Bingo. "Predicting how the Afghans will respond to our actions" -- just as predicting how the Iraqis will respond to our actions -- is the cracked keystone of COIN, the "prediction" our government has been staking the lives of our troops on, the gold of our treasury on and the well-being of our nation on for many years now. "Irresponsible" isn't the word for this see-no-Islam PC policy. In a better world, a Congressional investigation into who could have possibly signed off on the sheer lunacy of it all would be long overdue, as would be pink slips to Pentagon brass, and retirement to pliant yes-men civilian leaders.
We've spent $51.5 billion to date on the Afghan war, about four years' worth of that country's GDP—enough to give every Afghan $2,000 to $2,500. About half of our expenditure has gone to standing up the Afghan National Security Forces. That $25 billion also equals the entire Israeli defense budget for two years.
For what we've spent, we could have re-created the Israeli Army, Air Force and Navy in Afghanistan. Only we didn't. Instead, at enormous cost, we have fielded a marginally competent army and a barely capable police force, both of which lose between 25 percent and 70 percent of their men annually.
Meanwhile, The Wall Street Journal recently reported that more than $3 billion has been openly flown out of Kabul Airport since 2007.
What we have in Afghanistan is a counterinsurgency strategy of tactics. COIN is a set of tactics: station your troops among the people, conduct a lot of meetings with tribal elders to find out what bribes they want, protect them from the insurgents, connect them with their officials—every private knows the mantra. But COIN is not a strategy.
Or, COIN is a bad strategy.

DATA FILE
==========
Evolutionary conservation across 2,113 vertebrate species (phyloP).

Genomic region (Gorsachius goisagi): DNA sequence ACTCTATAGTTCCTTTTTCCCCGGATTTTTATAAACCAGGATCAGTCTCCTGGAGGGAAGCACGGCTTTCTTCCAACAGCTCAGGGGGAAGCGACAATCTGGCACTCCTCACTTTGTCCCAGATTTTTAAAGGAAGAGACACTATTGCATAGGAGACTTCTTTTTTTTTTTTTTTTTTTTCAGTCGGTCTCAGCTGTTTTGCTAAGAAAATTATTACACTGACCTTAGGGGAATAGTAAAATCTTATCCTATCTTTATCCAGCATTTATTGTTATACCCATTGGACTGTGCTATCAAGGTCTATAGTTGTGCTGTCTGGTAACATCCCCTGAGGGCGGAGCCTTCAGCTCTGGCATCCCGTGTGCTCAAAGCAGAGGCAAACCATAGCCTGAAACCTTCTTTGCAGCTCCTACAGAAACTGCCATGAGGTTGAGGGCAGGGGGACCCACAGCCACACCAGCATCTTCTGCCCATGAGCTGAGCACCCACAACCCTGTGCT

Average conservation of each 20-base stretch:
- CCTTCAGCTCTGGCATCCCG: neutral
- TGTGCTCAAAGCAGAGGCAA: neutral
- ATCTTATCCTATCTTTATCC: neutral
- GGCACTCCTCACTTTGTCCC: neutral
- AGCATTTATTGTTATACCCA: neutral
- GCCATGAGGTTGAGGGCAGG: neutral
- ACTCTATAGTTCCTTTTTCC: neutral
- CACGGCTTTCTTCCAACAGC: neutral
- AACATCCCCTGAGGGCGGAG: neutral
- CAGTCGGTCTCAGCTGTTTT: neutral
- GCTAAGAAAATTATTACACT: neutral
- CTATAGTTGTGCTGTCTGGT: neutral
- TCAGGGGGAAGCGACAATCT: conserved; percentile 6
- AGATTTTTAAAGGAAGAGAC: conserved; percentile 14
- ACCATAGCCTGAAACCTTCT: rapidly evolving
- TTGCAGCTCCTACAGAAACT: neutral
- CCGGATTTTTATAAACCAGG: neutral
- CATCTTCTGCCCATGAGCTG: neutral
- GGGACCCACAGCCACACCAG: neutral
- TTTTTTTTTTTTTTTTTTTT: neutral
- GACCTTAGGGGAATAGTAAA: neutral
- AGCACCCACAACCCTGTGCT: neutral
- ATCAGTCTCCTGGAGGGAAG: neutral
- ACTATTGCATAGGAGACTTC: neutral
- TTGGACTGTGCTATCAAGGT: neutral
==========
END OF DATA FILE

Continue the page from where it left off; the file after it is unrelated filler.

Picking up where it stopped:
Strategy requires a political vision. Throughout history, counterinsurgency has barely worked when conducted by a government with substantial popular support.
Where is the historic model? I asked this question of COIN strategist Frederick Kagan back in March 2009 at a Washington conference that in many ways previewed the Obama administration war policy. At the time I wrote (in a column):
Onto Afghanistan, where we are told U.S. national security depends on denying sanctuary to Al Qaeda and related jihadists. Meanwhile, the world is riddled with jihadism in the form of active agents, sleeper cells, propagandists and sympathizers from the Bekaa Valley to Belgium, from Iran to London, from Saudi Arabia to South Florida. Nearly eight years after 9/11, the United States still has unsecured borders, but it is Afghanistan where we must establish security and clean government -- for our own good.
Why? Frederick Kagan said "we have to establish the legitimacy of the Afghan government (because) that's how you end an insurgency." John Nagl was more emphatic still, stating, "If we ever want to leave, we have to build an Afghan government that can accomplish those goals (of good government) on its own."
If we ever want to leave?
During a coffee break, I asked military historian Frederick Kagan whether there was any successful historical model for this strategy. Ticking off a few non-matches including the Boer War in South Africa, Malaya, and civil war in El Salvador, he, a little sheepishly, offered Iraq.
Iraq? Heaven help the United States.
Back to Marlowe, who writes:
It is much more of a challenge, when the government, like Karzai's, lacks almost all support.
Why should Republicans tolerate waste of our tax money, merely because it happens in Afghanistan? Exactly which Republican values do the Karzai brothers—merchants in drugs and explosives, skimmers of contracts and runners of protection rackets—exemplify? Why is it honorable for Republicans to sacrifice the best of our young people for a miserable kleptocracy?
Good questions. How about some answers?